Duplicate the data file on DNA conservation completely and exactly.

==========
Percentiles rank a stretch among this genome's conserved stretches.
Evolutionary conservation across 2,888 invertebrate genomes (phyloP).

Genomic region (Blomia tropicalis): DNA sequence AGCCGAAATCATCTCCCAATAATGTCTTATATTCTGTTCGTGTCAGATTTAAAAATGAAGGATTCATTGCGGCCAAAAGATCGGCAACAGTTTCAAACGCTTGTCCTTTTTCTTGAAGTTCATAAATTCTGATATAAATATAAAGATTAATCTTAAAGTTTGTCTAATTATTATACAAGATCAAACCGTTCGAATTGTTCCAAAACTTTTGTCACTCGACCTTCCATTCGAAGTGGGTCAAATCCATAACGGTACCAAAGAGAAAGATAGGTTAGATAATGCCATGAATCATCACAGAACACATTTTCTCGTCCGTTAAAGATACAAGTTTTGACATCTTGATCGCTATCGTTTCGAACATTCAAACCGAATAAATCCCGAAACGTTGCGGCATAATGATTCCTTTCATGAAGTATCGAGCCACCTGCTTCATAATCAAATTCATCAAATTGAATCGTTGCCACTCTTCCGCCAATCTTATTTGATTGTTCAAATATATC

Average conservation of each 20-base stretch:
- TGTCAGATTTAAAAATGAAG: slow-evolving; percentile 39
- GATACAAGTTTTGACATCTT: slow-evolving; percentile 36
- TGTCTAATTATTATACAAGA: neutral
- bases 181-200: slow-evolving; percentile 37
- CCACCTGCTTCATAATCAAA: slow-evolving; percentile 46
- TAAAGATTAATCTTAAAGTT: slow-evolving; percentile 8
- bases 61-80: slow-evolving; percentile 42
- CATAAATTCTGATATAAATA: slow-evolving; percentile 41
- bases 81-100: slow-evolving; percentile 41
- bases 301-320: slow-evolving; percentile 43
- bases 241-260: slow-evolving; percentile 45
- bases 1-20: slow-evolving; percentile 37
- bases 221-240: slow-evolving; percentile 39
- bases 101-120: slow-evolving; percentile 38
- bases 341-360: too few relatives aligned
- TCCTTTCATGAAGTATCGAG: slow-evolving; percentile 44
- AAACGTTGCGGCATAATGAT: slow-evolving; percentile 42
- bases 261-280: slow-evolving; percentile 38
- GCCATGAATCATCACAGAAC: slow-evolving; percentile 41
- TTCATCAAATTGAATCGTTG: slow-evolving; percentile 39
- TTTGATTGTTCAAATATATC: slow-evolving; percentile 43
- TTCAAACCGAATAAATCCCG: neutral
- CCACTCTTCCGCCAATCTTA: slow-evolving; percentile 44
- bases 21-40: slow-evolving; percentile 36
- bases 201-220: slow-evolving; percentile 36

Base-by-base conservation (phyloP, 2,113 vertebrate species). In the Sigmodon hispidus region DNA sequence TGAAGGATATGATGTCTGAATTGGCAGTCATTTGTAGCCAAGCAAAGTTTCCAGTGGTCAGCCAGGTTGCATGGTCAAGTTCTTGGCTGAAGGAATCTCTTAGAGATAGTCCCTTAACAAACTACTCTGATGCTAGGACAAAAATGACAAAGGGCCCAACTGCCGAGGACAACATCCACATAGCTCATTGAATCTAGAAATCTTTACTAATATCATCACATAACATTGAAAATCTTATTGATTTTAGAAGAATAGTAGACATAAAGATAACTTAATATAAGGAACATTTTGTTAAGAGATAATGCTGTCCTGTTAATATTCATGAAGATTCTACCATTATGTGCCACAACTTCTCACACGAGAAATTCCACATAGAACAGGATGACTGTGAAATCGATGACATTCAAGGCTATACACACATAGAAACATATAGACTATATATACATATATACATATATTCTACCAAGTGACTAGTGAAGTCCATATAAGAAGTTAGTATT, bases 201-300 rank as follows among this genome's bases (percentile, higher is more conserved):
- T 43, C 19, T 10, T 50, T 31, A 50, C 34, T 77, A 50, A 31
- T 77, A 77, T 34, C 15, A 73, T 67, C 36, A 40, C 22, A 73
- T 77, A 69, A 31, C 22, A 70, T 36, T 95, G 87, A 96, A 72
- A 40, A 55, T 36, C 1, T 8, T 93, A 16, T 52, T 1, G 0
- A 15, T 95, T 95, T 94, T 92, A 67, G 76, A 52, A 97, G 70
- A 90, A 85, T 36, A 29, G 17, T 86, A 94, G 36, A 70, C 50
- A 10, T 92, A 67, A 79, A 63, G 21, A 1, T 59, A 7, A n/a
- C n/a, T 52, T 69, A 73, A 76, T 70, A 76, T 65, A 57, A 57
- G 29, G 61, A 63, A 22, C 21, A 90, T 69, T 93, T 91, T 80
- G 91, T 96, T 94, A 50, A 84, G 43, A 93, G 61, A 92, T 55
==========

Percentiles rank a stretch among this genome's conserved stretches.
Evolutionary conservation across 2,888 invertebrate genomes (phyloP).

Genomic region (Blomia tropicalis): DNA sequence AGCCGAAATCATCTCCCAATAATGTCTTATATTCTGTTCGTGTCAGATTTAAAAATGAAGGATTCATTGCGGCCAAAAGATCGGCAACAGTTTCAAACGCTTGTCCTTTTTCTTGAAGTTCATAAATTCTGATATAAATATAAAGATTAATCTTAAAGTTTGTCTAATTATTATACAAGATCAAACCGTTCGAATTGTTCCAAAACTTTTGTCACTCGACCTTCCATTCGAAGTGGGTCAAATCCATAACGGTACCAAAGAGAAAGATAGGTTAGATAATGCCATGAATCATCACAGAACACATTTTCTCGTCCGTTAAAGATACAAGTTTTGACATCTTGATCGCTATCGTTTCGAACATTCAAACCGAATAAATCCCGAAACGTTGCGGCATAATGATTCCTTTCATGAAGTATCGAGCCACCTGCTTCATAATCAAATTCATCAAATTGAATCGTTGCCACTCTTCCGCCAATCTTATTTGATTGTTCAAATATATC

Average conservation of each 20-base stretch:
- TGTCAGATTTAAAAATGAAG: slow-evolving; percentile 39
- GATACAAGTTTTGACATCTT: slow-evolving; percentile 36
- TGTCTAATTATTATACAAGA: neutral
- bases 181-200: slow-evolving; percentile 37
- CCACCTGCTTCATAATCAAA: slow-evolving; percentile 46
- TAAAGATTAATCTTAAAGTT: slow-evolving; percentile 8
- bases 61-80: slow-evolving; percentile 42
- CATAAATTCTGATATAAATA: slow-evolving; percentile 41
- bases 81-100: slow-evolving; percentile 41
- bases 301-320: slow-evolving; percentile 43
- bases 241-260: slow-evolving; percentile 45
- bases 1-20: slow-evolving; percentile 37
- bases 221-240: slow-evolving; percentile 39
- bases 101-120: slow-evolving; percentile 38
- bases 341-360: too few relatives aligned
- TCCTTTCATGAAGTATCGAG: slow-evolving; percentile 44
- AAACGTTGCGGCATAATGAT: slow-evolving; percentile 42
- bases 261-280: slow-evolving; percentile 38
- GCCATGAATCATCACAGAAC: slow-evolving; percentile 41
- TTCATCAAATTGAATCGTTG: slow-evolving; percentile 39
- TTTGATTGTTCAAATATATC: slow-evolving; percentile 43
- TTCAAACCGAATAAATCCCG: neutral
- CCACTCTTCCGCCAATCTTA: slow-evolving; percentile 44
- bases 21-40: slow-evolving; percentile 36
- bases 201-220: slow-evolving; percentile 36

Base-by-base conservation (phyloP, 2,113 vertebrate species). In the Sigmodon hispidus region DNA sequence TGAAGGATATGATGTCTGAATTGGCAGTCATTTGTAGCCAAGCAAAGTTTCCAGTGGTCAGCCAGGTTGCATGGTCAAGTTCTTGGCTGAAGGAATCTCTTAGAGATAGTCCCTTAACAAACTACTCTGATGCTAGGACAAAAATGACAAAGGGCCCAACTGCCGAGGACAACATCCACATAGCTCATTGAATCTAGAAATCTTTACTAATATCATCACATAACATTGAAAATCTTATTGATTTTAGAAGAATAGTAGACATAAAGATAACTTAATATAAGGAACATTTTGTTAAGAGATAATGCTGTCCTGTTAATATTCATGAAGATTCTACCATTATGTGCCACAACTTCTCACACGAGAAATTCCACATAGAACAGGATGACTGTGAAATCGATGACATTCAAGGCTATACACACATAGAAACATATAGACTATATATACATATATACATATATTCTACCAAGTGACTAGTGAAGTCCATATAAGAAGTTAGTATT, bases 201-300 rank as follows among this genome's bases (percentile, higher is more conserved):
- T 43, C 19, T 10, T 50, T 31, A 50, C 34, T 77, A 50, A 31
- T 77, A 77, T 34, C 15, A 73, T 67, C 36, A 40, C 22, A 73
- T 77, A 69, A 31, C 22, A 70, T 36, T 95, G 87, A 96, A 72
- A 40, A 55, T 36, C 1, T 8, T 93, A 16, T 52, T 1, G 0
- A 15, T 95, T 95, T 94, T 92, A 67, G 76, A 52, A 97, G 70
- A 90, A 85, T 36, A 29, G 17, T 86, A 94, G 36, A 70, C 50
- A 10, T 92, A 67, A 79, A 63, G 21, A 1, T 59, A 7, A n/a
- C n/a, T 52, T 69, A 73, A 76, T 70, A 76, T 65, A 57, A 57
- G 29, G 61, A 63, A 22, C 21, A 90, T 69, T 93, T 91, T 80
- G 91, T 96, T 94, A 50, A 84, G 43, A 93, G 61, A 92, T 55